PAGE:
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RE: Maastrichtian extinction
Tim Donovan wrote:
> > no less than four chasmosaurine species existing at the very
> > end of the Cretaceous: _Triceratops horridus_, _T. prorsus_,
> >_Diceratops hatcheri_ and _Torosaurus latus_.
> True, but IIRC she indicated that only one-horridus-was common.
Common in the fossil record, that is. Remember, you cannot judge the
abundance of species in a past habitat based on their relative abundance in
the fossil record. There are preservational and ecological factors to
consider. To put it simply, animals that hung around lakes and rivers were
more likely to end up at the bottom of said lakes and rivers, and therefore
more likely to be fossilized.
This may explain the rareness of Ankylosaurus in the Lance/Hell Creek,
but not the others. Lambeosaurs and a variety of ceratopsids are abundantly
preserved in older sediments.
>Do you have a better explanation for the mid Maastrichtian extinctions
> and turnover?
As I understand, your explanation is that _Tyrannosaurus took over the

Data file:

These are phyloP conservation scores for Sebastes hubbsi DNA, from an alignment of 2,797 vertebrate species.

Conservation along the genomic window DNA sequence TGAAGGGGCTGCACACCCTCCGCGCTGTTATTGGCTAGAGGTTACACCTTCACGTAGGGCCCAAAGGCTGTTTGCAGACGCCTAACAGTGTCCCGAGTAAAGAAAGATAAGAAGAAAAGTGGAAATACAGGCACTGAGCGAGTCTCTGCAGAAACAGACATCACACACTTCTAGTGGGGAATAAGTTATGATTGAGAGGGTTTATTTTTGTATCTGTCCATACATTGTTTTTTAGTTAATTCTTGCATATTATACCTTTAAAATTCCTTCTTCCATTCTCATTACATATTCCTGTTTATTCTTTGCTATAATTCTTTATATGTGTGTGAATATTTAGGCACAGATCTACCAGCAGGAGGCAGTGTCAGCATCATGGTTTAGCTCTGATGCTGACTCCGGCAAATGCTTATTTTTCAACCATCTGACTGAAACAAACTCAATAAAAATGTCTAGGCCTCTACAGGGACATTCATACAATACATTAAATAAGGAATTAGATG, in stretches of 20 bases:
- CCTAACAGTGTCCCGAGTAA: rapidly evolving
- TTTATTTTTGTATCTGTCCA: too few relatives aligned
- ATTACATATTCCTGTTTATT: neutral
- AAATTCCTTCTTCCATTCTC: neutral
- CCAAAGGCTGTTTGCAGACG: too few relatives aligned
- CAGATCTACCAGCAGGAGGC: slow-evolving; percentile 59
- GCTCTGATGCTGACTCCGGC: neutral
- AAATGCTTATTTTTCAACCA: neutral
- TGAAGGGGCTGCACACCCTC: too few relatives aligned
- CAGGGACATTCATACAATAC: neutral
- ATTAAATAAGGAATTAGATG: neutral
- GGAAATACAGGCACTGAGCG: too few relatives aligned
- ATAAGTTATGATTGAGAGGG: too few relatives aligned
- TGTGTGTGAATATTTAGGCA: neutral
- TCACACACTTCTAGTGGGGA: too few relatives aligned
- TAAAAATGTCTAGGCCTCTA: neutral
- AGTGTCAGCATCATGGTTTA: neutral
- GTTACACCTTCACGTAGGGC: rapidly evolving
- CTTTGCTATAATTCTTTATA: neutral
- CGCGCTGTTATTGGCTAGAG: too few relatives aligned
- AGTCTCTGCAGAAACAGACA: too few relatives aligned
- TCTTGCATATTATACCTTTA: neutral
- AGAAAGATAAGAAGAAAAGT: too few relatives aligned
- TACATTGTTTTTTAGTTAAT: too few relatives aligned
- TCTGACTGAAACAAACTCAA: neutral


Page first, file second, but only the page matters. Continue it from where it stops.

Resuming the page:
I said the mid Maastrichtian extinctions and turnover, which affected
only western North America and perhaps Asia.
I think if you want your hypothesis to be taken seriously, you have
to, at the very least, demonstrate what novel characters _Tyrannosaurus_
possessed that made it (in your words) an 'archpredator'. What did
_RTyrannosaurus_ have that its predecessors (_Albertosaurus_ etc) didn't -
and which rendered lambeosaurs and centrosaurs utterly helpless, thereby
driving these taxa to extinction.
It is common knowledge that, in addition to greater overall size,
Tyrannosaurus had more powerful jaws and more robust teeth than
Albertosaurus. (Note that there is no evidence of attacks on Euoplocephalus
by Albertosaurus but evidence of attacks on armored dinosaurs by
Tyrannosaurus.) Also keener senses for finding prey (owing to very large
olfactory lobes and the highest degree of forward or stereoscopic vision)
and faster speed- conferred by longer legs- to catch it. IMHO, it isn't at
all surprising that taxa which seem least able to resist attack or flee-the
nearly hornless centrosaurines and relatively short legged, bulky
lambeosaurs, respectively-were eclipsed by Tyrannosaurus. It reprsented a
major leap in predatory capability, and not all of the contemporaries of
Albertosaurus could adapt.
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